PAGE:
Rheumatoid Arthritis and Oxidative Stress
Corresponding Author(s) : Roberto Sánchez-Sánchez
Cellular and Molecular Biology,
Vol. 68 No. 6: Issue 6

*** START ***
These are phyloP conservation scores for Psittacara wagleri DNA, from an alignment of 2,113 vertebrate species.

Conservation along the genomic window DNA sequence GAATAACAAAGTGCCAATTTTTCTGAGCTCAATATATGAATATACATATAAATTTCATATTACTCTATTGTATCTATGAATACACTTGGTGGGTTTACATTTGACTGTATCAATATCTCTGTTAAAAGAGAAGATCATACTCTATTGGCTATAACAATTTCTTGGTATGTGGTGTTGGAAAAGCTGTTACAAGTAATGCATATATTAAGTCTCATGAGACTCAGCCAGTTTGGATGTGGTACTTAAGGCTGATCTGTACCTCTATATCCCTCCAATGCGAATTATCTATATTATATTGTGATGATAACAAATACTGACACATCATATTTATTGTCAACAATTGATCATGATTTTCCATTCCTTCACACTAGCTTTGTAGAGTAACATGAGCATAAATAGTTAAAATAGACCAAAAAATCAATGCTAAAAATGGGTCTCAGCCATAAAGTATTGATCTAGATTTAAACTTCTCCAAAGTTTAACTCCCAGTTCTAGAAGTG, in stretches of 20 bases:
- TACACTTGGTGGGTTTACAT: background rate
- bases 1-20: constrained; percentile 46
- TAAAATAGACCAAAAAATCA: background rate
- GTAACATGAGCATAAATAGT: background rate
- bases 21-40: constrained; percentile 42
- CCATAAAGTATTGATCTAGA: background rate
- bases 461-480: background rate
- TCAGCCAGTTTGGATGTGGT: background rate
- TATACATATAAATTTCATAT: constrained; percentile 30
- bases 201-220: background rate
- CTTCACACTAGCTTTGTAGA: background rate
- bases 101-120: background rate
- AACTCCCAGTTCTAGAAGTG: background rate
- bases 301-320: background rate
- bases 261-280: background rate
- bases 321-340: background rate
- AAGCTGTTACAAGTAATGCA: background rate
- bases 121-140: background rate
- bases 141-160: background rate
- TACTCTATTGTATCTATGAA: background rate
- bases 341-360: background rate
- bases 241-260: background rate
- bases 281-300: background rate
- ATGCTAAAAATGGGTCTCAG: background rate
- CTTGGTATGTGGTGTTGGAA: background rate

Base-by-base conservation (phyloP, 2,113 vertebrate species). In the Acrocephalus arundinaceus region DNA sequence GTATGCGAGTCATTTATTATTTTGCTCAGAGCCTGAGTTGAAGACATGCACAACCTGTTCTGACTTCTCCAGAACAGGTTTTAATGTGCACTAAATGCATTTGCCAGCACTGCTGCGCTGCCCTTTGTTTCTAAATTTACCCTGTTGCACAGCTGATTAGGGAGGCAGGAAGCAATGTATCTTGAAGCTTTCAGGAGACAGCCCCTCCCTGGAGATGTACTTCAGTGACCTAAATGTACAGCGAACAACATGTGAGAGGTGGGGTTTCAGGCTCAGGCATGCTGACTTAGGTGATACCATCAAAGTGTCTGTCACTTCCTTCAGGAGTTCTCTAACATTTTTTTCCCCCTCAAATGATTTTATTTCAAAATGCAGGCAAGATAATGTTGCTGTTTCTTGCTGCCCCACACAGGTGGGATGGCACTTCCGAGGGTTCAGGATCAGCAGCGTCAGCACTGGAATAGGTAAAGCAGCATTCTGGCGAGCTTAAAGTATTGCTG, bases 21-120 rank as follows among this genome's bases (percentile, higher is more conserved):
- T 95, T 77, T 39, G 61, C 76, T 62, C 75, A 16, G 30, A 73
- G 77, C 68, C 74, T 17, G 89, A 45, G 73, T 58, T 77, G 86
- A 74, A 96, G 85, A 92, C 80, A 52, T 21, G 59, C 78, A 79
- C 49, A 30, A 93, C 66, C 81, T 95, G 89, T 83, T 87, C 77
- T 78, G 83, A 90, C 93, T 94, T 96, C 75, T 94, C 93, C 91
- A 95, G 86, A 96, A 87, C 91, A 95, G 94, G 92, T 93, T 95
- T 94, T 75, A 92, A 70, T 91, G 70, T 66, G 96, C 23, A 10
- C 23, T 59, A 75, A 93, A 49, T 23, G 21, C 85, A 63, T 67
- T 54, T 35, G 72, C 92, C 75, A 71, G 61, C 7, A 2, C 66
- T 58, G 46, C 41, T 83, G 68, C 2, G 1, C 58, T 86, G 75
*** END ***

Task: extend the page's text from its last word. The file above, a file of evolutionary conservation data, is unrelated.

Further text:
Rheumatoid arthritis (RA) is an autoimmune disease that affects approximately 1% of the worldwide population. In recent decades, oxidative stress (OS) has been shown to be involved in the progression of this disease through DNA, lipid and protein damage, resulting in synovial inflammation. There are many causes of OS; metabolism is involved in the production of reactive oxygen species (ROS) but pollution, diet and microbiota imbalances could lead to the overproduction of these ROS. A decade of research focused on understanding how OS is promoted by known RA risk factors is described herein. The use of antioxidants represents an integrative treatment for patients with rheumatoid arthritis, given the evidence of the damage caused by oxidative stress in this disease. Understanding the different factors that contribute to the development and progression of RA, such as OS, will pave the way not only for better pharmacological treatments but also for recommendations for dietary and health behaviours that will benefit patients with this disease.
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